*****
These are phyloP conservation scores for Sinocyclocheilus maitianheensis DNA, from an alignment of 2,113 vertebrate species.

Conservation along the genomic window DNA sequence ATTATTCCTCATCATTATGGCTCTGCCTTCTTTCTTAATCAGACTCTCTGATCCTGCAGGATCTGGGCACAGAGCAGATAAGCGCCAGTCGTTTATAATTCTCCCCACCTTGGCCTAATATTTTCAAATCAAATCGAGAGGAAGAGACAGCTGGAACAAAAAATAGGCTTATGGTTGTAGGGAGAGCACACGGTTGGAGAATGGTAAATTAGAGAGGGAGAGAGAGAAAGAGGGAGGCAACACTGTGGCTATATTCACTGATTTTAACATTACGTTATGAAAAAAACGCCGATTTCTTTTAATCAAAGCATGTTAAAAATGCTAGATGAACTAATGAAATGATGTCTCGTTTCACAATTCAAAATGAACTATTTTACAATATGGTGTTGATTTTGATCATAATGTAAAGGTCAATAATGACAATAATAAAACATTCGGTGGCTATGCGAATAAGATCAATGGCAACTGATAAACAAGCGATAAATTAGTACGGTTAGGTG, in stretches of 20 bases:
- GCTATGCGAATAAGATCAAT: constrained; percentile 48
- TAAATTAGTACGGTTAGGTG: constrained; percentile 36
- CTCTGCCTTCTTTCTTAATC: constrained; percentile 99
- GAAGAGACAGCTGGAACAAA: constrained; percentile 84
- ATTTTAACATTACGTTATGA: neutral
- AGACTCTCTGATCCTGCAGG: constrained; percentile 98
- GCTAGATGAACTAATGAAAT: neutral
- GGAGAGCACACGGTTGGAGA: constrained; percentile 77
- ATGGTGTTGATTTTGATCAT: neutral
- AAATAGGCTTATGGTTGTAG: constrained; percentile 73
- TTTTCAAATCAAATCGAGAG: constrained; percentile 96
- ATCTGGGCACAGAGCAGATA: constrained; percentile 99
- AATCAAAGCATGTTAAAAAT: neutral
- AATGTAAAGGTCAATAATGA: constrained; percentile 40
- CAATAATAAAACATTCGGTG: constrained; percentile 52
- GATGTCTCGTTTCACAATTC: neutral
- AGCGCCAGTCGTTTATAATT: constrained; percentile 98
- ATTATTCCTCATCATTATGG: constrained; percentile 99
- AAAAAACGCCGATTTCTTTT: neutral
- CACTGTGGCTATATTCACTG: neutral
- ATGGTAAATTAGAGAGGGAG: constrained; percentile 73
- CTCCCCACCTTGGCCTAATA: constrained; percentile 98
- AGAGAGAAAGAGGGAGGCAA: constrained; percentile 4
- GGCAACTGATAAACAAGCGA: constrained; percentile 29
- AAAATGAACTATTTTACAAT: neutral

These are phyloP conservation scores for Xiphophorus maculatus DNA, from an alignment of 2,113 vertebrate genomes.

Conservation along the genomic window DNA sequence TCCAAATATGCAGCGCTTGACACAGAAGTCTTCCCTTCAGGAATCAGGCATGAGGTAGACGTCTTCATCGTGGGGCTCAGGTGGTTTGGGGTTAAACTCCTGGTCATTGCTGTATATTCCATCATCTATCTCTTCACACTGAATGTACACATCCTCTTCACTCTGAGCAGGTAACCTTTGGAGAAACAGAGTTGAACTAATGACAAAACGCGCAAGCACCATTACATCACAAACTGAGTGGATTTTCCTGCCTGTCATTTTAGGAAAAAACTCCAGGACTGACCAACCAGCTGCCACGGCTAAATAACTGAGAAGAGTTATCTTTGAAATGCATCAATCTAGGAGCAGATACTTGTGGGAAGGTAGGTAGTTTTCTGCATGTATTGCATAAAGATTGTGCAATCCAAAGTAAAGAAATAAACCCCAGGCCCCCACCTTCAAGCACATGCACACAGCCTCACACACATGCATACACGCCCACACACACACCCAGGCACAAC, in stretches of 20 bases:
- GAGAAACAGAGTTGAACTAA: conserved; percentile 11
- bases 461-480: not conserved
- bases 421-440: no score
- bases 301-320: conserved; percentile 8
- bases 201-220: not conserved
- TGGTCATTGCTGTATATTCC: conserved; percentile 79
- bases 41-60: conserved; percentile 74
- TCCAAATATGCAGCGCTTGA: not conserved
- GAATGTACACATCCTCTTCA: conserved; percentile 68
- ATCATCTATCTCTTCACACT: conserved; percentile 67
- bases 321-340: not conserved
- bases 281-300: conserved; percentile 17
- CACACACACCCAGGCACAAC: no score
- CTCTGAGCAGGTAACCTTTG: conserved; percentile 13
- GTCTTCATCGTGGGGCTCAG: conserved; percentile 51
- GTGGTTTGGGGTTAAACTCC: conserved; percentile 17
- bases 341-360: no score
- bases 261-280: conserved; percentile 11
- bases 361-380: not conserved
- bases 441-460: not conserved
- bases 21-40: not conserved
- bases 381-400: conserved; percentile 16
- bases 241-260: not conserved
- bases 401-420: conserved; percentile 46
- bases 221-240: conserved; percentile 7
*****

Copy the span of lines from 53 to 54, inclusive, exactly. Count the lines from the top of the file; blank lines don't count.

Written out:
- bases 401-420: conserved; percentile 46
- bases 221-240: conserved; percentile 7